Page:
Both women and men are at risk of developing colon cancer.

Up to 5 percent of all colorectal cancers are inherited.

Are you at increased risk?

The average risk of developing colon cancer in the North American population is 1 out of 18 (5.6 percent). Some people are at a higher than average risk. Having a parent, child, brother or sister with colon cancer increases your risk of colon cancer by two to three times.

To find out your risk, call 888.503.0988 and a healthcare professional will guide you through an easy, 10-minute quiz to determine your colon cancer risk score. Take this first step today to score against colon cancer.

Colonoscopy Concerns

What's Stopping You?

A Colonoscopy CAN Save Your Life

Everyone has reasons for not getting a colonoscopy, and Carol A. Burke, MD, Director of the Center for Colon Polyp and Cancer Prevention in Cleveland Clinic's Digestive Disease and Surgery Institute, has heard them all. But nothing changes the fact that colon cancer is one of the most preventable cancers. Below, Dr. Burke shares her wisdom, based on 15 years as a gastroenterologist, about why adults need to have a colonoscopy.

"I'm not at risk for colon cancer."

The truth is: Everyone is at risk. One in eighteen American men and women will get colon cancer in their lifetime.

"I don't have any symptoms."

In nearly all cases, colon cancer starts as a precancerous growth in the colon called an adenomatous polyp, which usually doesn't cause symptoms. A colonoscopy detects polyps so they can be removed before they turn into cancer and cause symptoms. On average, 15 percent of women and 25 percent of men over age 50 will have precancerous polyps detected on colonoscopy.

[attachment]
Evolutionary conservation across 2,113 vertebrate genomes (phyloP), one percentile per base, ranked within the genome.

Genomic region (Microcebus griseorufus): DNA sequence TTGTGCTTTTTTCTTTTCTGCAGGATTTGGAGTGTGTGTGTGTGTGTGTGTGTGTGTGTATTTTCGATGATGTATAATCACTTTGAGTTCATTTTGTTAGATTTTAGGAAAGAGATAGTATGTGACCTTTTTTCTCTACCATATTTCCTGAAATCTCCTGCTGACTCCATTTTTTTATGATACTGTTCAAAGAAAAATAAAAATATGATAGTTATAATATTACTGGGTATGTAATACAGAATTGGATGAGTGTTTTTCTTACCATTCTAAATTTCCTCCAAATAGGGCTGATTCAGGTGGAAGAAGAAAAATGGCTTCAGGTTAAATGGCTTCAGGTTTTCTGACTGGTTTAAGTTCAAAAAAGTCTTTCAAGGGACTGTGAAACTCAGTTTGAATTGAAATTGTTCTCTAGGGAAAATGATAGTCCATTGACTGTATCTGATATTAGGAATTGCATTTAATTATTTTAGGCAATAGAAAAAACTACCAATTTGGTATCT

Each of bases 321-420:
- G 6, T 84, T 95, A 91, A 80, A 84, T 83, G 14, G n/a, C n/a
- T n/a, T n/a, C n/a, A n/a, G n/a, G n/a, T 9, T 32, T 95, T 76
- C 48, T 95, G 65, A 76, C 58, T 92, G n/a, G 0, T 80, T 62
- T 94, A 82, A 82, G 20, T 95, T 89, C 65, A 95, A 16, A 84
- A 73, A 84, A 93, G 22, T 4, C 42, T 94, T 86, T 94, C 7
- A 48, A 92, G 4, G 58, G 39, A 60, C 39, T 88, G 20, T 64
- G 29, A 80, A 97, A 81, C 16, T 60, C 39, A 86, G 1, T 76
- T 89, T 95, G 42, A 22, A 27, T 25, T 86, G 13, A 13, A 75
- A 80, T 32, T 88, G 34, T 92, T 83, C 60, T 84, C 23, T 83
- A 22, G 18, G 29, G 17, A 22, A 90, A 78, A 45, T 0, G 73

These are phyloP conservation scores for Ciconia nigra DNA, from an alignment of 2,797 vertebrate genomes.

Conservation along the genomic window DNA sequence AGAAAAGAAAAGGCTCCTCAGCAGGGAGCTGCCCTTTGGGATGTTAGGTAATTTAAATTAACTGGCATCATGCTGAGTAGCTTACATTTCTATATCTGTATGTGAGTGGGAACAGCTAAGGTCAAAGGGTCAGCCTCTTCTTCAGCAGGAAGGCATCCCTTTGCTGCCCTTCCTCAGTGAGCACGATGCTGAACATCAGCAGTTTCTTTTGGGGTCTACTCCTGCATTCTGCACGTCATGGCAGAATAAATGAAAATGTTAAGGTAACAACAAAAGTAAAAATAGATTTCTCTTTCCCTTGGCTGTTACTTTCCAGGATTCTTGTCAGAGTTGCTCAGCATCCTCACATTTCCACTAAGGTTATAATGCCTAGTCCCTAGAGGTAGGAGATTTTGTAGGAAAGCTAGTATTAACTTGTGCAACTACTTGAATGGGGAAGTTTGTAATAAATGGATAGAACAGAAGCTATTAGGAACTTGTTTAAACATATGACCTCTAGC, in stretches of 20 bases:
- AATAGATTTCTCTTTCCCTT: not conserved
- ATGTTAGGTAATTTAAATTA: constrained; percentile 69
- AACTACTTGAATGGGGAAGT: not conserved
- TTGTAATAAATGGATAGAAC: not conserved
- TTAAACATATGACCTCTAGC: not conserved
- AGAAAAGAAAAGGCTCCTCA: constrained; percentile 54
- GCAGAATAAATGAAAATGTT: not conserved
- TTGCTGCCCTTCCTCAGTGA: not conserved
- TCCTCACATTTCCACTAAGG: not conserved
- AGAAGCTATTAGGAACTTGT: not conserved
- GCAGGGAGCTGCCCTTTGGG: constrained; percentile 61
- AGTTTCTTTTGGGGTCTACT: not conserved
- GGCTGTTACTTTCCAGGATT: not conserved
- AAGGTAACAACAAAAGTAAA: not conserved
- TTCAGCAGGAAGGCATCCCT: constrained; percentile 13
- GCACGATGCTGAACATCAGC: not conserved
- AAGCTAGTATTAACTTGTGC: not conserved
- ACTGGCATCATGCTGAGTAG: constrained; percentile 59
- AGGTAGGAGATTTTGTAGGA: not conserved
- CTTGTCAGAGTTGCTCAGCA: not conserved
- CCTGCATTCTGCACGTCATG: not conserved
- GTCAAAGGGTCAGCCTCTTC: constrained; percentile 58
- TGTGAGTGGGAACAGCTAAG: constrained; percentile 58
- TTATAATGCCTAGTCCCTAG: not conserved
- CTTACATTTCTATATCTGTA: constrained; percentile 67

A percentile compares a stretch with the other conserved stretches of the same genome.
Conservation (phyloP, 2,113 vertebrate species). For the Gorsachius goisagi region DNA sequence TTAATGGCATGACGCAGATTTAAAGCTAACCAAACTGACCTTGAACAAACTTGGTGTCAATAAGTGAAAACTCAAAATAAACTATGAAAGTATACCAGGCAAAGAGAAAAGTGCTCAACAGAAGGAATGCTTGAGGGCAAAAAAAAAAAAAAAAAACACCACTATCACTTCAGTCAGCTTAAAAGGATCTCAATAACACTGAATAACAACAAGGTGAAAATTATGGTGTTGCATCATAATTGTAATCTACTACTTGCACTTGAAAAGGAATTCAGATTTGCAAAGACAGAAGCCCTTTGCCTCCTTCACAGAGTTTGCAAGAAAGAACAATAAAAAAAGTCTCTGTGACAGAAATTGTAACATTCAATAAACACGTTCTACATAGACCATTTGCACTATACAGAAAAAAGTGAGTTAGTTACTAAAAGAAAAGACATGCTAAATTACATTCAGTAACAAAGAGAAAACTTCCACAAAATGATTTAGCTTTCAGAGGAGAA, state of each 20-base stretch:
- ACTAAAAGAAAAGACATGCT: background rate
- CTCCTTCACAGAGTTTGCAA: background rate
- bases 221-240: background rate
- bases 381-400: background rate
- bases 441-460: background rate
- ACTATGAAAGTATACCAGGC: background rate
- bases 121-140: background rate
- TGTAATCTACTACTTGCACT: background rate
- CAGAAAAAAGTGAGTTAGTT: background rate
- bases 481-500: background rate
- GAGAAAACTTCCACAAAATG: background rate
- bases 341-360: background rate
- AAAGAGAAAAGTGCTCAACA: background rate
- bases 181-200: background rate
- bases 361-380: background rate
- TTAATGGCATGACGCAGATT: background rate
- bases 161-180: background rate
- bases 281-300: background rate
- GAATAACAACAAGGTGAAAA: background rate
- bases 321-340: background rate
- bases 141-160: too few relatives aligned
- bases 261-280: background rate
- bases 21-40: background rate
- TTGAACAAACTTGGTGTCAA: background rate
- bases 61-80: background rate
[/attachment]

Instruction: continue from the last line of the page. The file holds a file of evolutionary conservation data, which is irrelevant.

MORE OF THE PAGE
Risk Factor Stats

  • Having a personal or family history of precancerous polyps or colorectal cancer can increase your risk by two or three times.
  • Being overweight or obese increases your risk of colon cancer twofold.
  • Having Crohn's or ulcerative colitis increases your risk of colon cancer by 15 to 40 percent.
  • Heavy smoking (pack of cigarettes for 20 years or its equivalent) increases your risk of colon cancer by 30 percent.
  • Blacks more often have advanced-stage colon cancer and more often die from the disease.

If you're a high risk, see your doctor for advice on beginning colorectal cancer screening earlier.

"I can't drink the prep stuff!"

Drinking a bowel preparation is one of the leading deterrents to having colonoscopy. The good news: Today's bowel prep is easier than before. Rather than having to choke down a gallon of solution, patients can choose half-gallon options. What's more, many physicians prescribe a split dose, where half the prep is taken the night before and the other half on the morning of the procedure.

"A colonoscopy isn't accurate."

A recent Canadian study reporting that colonoscopies may not completely protect against getting colon cancer received a lot of media attention. But in that study, many colonoscopies were not complete and were performed by general internists and family physicians who may not have had the experience to do the colonoscopy well. Improve your odds of having a high quality colonoscopy by making sure your physician has specialized training in performing colonoscopies and tracks his or her outcomes as part of performance improvement.

"A colonoscopy is too painful!" or "I can't be sedated enough."

Actually, 99 percent of patients should be able to be adequately sedated through conscious sedation or twilight sleep to be comfortable during their colonoscopy. Most patients don't even remember the exam! Cleveland Clinic offers monitored anesthesia care for patients who require deeper sedation.

"It's too risky. My friend had his colon perforated during a colonoscopy."

When performed by specially trained professionals, colonoscopies are safe. The risk of perforation is less than 1 in 1,000 cases, and the risk of bleeding is less than 1 percent.

"If I get colorectal cancer, then it was meant to be."